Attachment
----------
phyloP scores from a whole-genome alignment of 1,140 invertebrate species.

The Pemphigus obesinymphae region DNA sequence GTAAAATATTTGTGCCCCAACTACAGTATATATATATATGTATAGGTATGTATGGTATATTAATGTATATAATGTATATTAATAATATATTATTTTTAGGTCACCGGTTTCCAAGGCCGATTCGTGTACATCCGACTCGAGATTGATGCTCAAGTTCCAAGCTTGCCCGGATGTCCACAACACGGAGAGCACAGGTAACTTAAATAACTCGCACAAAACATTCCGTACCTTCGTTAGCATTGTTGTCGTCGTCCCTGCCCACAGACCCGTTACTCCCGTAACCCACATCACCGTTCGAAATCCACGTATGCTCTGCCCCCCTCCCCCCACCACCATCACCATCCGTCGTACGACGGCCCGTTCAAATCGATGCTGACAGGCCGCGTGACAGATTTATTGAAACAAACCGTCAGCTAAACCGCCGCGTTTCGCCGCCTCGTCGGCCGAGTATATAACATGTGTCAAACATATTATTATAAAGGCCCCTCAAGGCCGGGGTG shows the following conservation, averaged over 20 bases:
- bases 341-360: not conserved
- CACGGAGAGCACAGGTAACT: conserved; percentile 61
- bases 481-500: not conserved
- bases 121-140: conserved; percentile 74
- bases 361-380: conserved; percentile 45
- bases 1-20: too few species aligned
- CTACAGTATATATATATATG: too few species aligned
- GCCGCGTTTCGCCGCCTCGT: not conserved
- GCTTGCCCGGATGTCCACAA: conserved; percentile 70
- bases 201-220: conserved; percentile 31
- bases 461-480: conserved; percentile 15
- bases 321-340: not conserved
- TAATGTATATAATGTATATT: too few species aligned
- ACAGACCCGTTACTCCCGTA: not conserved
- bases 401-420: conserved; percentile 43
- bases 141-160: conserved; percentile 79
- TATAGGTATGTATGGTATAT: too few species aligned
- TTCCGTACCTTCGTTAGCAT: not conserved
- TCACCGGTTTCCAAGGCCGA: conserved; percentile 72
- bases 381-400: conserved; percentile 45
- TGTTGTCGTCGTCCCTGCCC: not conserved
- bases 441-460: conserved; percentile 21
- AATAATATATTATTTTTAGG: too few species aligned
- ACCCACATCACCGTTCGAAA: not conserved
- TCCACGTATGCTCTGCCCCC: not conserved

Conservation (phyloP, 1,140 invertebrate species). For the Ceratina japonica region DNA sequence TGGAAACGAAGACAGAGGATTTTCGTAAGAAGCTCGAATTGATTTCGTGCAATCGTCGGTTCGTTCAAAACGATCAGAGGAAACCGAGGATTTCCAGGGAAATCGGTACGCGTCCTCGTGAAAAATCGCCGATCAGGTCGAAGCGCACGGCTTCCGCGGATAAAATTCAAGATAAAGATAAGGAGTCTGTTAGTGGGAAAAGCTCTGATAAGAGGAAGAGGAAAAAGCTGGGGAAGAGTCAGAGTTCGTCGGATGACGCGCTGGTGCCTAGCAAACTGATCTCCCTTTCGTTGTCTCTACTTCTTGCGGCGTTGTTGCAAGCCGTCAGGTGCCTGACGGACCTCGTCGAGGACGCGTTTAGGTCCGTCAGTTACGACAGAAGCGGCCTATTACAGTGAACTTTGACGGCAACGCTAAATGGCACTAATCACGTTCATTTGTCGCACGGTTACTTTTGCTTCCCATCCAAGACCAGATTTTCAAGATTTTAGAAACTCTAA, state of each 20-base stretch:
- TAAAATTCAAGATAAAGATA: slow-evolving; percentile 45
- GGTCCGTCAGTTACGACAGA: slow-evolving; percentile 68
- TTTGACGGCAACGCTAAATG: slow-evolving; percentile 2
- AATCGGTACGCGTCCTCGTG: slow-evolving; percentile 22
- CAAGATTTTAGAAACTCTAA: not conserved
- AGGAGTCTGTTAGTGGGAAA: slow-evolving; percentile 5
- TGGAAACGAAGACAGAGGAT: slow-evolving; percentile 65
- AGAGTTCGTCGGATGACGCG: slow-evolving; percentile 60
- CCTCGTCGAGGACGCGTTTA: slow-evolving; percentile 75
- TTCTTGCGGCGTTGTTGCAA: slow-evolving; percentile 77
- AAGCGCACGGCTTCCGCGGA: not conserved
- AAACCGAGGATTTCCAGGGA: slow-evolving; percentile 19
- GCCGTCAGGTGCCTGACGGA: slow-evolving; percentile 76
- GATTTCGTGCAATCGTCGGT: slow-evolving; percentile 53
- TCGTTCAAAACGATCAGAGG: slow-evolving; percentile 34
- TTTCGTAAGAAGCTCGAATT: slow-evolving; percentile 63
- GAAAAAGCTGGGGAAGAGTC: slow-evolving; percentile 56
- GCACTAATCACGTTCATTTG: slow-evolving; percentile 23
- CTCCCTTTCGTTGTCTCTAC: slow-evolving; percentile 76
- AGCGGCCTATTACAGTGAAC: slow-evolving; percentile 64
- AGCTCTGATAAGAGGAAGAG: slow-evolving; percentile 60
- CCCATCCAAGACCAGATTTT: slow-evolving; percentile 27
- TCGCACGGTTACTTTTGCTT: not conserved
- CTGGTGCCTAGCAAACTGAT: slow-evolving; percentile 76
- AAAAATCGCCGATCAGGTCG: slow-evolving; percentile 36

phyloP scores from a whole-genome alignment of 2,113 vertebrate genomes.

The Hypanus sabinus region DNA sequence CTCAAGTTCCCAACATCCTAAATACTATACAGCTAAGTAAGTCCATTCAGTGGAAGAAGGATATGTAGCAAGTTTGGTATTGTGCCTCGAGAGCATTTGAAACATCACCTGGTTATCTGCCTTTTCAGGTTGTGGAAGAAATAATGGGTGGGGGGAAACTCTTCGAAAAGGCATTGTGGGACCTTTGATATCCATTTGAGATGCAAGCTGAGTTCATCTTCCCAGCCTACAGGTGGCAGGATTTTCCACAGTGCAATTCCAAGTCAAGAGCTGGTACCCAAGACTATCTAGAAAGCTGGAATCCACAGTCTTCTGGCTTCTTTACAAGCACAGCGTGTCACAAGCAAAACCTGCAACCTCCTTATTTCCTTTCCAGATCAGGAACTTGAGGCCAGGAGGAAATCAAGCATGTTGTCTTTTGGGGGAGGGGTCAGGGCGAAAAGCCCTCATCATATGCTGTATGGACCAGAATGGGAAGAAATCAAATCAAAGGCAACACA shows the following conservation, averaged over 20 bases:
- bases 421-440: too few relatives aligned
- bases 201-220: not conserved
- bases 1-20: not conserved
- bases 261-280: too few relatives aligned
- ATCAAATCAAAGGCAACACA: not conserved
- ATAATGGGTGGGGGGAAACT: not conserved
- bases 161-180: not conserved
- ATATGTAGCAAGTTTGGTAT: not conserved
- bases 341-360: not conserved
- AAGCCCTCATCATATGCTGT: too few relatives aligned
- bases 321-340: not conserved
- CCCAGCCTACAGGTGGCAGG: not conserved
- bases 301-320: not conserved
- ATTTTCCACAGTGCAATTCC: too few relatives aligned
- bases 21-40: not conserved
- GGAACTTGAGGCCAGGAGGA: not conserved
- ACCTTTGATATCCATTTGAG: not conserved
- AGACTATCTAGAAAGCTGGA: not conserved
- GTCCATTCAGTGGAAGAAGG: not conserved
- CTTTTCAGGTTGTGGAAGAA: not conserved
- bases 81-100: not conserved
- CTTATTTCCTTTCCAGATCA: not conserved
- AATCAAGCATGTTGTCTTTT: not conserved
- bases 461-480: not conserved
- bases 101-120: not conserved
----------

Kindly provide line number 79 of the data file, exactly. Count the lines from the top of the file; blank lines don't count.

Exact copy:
- bases 461-480: not conserved